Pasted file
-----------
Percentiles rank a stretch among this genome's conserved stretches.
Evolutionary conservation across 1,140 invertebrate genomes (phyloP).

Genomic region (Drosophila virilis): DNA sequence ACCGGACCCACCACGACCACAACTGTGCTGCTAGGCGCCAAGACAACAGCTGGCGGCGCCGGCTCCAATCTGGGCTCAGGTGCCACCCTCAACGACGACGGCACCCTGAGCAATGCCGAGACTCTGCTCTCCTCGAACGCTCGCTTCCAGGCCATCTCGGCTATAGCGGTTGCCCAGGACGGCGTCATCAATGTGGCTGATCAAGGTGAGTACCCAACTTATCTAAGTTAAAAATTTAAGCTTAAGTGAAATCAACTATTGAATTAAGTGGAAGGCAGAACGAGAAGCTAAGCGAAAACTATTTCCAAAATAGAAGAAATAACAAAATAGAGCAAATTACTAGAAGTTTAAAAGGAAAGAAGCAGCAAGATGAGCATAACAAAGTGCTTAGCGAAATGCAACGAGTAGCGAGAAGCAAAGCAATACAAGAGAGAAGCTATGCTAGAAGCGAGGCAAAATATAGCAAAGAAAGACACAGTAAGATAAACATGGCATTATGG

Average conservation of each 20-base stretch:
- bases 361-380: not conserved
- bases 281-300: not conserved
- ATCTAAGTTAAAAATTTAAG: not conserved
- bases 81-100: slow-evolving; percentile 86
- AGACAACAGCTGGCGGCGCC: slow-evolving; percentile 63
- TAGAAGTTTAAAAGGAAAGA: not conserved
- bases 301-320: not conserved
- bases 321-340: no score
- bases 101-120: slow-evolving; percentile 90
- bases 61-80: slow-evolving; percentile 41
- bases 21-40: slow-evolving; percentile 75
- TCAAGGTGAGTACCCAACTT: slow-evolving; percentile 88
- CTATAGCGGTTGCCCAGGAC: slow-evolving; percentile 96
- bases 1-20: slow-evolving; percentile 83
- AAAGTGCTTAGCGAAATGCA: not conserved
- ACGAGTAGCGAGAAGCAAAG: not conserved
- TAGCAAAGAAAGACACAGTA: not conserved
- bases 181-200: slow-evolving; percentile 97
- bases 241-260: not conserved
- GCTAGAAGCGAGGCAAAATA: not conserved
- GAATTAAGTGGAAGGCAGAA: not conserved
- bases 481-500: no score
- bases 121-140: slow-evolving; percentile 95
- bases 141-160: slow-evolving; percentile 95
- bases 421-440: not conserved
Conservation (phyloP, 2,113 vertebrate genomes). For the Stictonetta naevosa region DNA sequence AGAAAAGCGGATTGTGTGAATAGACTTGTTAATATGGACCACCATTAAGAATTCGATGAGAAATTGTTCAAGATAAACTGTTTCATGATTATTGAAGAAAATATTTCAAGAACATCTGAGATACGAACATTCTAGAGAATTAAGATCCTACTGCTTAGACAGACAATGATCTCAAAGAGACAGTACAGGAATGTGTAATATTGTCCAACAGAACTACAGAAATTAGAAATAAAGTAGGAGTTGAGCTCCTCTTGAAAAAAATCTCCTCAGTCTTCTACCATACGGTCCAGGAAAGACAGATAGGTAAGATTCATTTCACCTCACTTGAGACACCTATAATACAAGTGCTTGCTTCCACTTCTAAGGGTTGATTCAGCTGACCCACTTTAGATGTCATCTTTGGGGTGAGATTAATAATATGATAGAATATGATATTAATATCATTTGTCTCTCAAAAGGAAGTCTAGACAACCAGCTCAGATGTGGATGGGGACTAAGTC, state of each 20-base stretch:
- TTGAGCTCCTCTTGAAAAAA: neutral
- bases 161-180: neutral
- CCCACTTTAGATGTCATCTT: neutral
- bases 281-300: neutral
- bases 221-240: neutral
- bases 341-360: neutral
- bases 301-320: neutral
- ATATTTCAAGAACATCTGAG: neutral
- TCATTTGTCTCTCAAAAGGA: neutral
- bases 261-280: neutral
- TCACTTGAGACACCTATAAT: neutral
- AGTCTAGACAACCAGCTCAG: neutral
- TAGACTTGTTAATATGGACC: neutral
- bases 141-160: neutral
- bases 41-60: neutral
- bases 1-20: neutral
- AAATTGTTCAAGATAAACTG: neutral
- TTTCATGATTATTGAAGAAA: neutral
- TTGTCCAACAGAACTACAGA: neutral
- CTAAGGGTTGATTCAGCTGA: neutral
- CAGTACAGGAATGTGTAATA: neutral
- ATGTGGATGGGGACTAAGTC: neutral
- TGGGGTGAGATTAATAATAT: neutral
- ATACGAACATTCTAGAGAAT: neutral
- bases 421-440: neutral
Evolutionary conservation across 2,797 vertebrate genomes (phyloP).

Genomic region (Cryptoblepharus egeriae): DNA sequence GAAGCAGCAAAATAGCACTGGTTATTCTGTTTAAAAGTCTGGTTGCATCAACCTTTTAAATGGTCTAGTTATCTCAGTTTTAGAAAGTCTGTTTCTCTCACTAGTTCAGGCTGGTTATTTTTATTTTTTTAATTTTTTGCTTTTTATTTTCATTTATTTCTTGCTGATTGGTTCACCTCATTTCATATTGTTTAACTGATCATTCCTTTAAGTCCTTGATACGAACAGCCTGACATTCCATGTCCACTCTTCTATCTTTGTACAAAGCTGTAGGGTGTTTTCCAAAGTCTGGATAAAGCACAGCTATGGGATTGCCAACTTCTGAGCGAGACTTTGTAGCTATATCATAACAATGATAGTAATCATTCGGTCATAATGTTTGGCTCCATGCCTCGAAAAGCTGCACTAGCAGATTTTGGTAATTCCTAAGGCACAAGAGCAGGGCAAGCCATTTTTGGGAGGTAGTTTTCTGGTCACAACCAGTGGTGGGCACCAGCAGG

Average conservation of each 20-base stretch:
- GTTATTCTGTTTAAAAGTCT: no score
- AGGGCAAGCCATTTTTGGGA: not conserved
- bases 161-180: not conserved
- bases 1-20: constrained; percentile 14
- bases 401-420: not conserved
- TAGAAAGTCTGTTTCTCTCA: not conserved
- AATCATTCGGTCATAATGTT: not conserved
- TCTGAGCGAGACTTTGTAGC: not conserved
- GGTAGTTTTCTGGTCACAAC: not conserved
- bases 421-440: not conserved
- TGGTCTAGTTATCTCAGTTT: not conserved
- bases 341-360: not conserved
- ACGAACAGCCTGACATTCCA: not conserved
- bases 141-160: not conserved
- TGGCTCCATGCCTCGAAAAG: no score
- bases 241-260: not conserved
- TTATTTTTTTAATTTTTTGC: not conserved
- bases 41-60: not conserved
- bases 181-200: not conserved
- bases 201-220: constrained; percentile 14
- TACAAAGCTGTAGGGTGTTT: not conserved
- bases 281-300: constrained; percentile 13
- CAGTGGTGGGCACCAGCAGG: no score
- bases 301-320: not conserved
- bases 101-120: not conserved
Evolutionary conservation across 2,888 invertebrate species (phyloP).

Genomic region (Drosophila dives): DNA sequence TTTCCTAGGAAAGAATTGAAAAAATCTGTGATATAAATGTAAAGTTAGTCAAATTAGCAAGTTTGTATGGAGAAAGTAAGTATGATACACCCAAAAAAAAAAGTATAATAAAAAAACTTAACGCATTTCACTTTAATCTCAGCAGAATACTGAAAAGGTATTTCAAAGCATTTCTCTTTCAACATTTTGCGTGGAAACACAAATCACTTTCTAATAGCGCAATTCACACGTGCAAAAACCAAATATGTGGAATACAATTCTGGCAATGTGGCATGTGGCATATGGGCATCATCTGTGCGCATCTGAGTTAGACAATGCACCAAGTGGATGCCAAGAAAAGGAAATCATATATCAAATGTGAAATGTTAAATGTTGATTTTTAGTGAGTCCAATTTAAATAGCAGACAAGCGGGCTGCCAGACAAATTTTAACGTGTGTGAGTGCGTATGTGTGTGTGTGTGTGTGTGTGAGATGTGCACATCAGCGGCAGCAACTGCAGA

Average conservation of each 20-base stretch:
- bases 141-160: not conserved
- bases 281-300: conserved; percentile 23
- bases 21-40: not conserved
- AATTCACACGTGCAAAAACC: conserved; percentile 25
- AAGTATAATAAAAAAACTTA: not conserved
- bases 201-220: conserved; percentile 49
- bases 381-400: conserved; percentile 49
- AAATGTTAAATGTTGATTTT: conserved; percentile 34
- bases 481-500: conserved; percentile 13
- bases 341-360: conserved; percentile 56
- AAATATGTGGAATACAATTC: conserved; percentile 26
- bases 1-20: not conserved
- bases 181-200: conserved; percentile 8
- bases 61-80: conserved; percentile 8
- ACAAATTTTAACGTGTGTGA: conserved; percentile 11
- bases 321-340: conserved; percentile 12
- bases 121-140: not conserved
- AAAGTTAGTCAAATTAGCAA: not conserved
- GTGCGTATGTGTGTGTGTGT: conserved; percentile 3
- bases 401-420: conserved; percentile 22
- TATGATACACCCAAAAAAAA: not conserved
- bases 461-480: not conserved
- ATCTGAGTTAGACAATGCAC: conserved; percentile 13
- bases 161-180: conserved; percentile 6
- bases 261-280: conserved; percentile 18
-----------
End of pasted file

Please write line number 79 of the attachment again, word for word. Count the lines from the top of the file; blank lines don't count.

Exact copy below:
- TACAAAGCTGTAGGGTGTTT: not conserved